I understand I may be sounding as though I want someone to do the work for me, sorry about that, I am keen to learn but am afraid lack of guidance makes it seem as though there is a world I need to understand before I can do the smallest things. A piece of code, which I can decipher, would help me learn as I tweak it, making the whole processing more interactive, focused, and relevant to what I am trying to learn.

Thank you for your reply.

Ymtees
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Manchester (England England)
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Have you read the page about my experiments with this?
http://www.thebox.myzen.co.uk/Workshop/LED_Sensing.html
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Eugene, Oregon
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http://www.instructables.com/id/4x4x4-interactive-LED-cube-with-Arduino/

here is an example of a guy that made a cube with LED sensors, not only did he use LEDs for sensors, he charlieplexed the the cube.
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Have you read the page about my experiments with this?
http://www.thebox.myzen.co.uk/Workshop/LED_Sensing.html

Very interesting Mike, i've never taken the time to look that deeply into it, I dont get much time usually, so left it as a cool led hack, although i did see some guy had make two units that could talk to each other at short range
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P18F4550, Hippynerd, Grumpy_Mike,

Thanks a lot for pointing it out to me, I'm following Grumpy_Mike's example and it works, although results sometimes flicker heavily, with a 10 segment display I bought yesterday (http://www.maplin.co.uk/10-segment-display-2128). Might have been because it was night and there wasn't any 'natural' light.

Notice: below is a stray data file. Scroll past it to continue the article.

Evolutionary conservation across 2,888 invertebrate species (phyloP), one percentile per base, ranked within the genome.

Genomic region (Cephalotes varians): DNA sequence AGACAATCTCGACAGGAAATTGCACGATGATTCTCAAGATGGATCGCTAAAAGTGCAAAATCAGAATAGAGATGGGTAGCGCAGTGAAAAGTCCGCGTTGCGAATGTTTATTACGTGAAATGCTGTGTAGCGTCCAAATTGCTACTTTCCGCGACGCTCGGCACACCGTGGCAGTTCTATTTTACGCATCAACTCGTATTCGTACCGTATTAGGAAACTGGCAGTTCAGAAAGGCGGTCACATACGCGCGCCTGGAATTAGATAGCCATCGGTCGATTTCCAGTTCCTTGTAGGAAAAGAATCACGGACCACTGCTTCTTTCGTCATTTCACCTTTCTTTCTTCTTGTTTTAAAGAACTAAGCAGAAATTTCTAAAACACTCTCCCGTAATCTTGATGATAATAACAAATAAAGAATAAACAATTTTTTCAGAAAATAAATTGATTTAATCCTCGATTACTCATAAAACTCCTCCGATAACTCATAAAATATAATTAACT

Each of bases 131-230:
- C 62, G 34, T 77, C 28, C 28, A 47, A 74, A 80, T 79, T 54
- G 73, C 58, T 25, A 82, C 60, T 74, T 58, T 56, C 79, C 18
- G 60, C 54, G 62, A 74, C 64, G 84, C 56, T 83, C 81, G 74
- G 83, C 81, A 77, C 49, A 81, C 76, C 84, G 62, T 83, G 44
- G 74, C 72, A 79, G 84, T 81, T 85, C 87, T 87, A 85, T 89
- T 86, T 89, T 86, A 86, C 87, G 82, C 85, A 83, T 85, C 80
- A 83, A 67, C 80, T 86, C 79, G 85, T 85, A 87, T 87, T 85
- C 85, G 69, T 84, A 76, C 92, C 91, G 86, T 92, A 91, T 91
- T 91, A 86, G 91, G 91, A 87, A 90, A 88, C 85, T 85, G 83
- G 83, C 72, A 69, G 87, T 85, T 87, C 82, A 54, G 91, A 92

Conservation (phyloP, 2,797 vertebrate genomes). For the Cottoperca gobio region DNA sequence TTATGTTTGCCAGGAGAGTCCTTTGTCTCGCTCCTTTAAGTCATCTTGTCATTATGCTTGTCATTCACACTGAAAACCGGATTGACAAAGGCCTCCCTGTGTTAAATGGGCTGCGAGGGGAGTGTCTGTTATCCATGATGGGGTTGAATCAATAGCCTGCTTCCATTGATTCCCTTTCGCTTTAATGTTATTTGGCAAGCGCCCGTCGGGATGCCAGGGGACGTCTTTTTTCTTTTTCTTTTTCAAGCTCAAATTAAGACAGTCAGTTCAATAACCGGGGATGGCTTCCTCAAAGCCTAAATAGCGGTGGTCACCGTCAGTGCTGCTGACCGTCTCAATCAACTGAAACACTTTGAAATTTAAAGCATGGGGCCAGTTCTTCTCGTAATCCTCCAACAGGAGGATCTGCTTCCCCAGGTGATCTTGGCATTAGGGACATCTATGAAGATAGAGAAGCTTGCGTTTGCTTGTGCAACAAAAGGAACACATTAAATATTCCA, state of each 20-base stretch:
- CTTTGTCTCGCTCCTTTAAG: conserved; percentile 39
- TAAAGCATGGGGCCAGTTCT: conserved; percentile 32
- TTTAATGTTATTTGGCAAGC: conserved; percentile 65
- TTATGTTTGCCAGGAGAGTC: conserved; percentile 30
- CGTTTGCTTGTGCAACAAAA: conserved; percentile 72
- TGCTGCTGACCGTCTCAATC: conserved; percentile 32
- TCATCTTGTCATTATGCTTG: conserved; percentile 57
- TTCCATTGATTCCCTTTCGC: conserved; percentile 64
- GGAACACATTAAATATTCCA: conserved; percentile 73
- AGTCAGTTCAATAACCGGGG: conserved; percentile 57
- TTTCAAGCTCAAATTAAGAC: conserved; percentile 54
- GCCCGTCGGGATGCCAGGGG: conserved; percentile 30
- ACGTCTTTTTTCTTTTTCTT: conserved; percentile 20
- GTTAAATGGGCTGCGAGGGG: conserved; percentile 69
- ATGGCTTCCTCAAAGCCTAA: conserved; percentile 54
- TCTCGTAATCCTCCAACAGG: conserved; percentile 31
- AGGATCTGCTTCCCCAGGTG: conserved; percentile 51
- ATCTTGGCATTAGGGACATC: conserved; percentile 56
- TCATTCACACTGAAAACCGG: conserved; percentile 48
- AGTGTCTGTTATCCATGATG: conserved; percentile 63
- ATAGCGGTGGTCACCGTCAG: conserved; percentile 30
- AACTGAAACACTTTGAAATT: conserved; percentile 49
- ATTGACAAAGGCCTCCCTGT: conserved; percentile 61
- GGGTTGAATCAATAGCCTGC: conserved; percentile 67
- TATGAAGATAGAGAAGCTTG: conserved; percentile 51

Grumpy_Mike, thank you for posting both the arduino and the processing code, I'm deciphering it slowly! smiley

I've been told that to achieve my purpose, it would be better (and less complicated) to use a phototransistor in the middle of collated 2x2 or 4x4 arrays for location of a finger quickly touching the screen. If you've got any thoughts, please shoot! smiley

Best,

Ymtees
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Bang!

Yes I think a photo transistor would be much easier to use, there is not all that software faffing about with charging and timing the discharging rate.
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Quote
If by any chance you know of a program
Anyone giving you a piece of code is doing you a disservice. Go figure out what mechanism is at work and how to perform the various functions needed in your mcu.
That's called learning.
Copy-and-paste is for people without a brain.
A pretty  ill concieved and ill considered bit of ppoor opinion if ever I have seen one
Everyone learns first by following example and then with experience experimenting to push the envelope a bit further.
In fact thats natures way.

I would ignore such statements
This is a board for posting questions to seek answers not criticism
Unfortunately it is full of these types
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Cairns - Green Island for Winter
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If you follow Mike's LED post and use normal led's there is a program posted here somewhere that gives the code for a function to read the time it takes for an LED to dissipate its charge to zero . If you can't find it by searching  this thread then say so and I will go find it.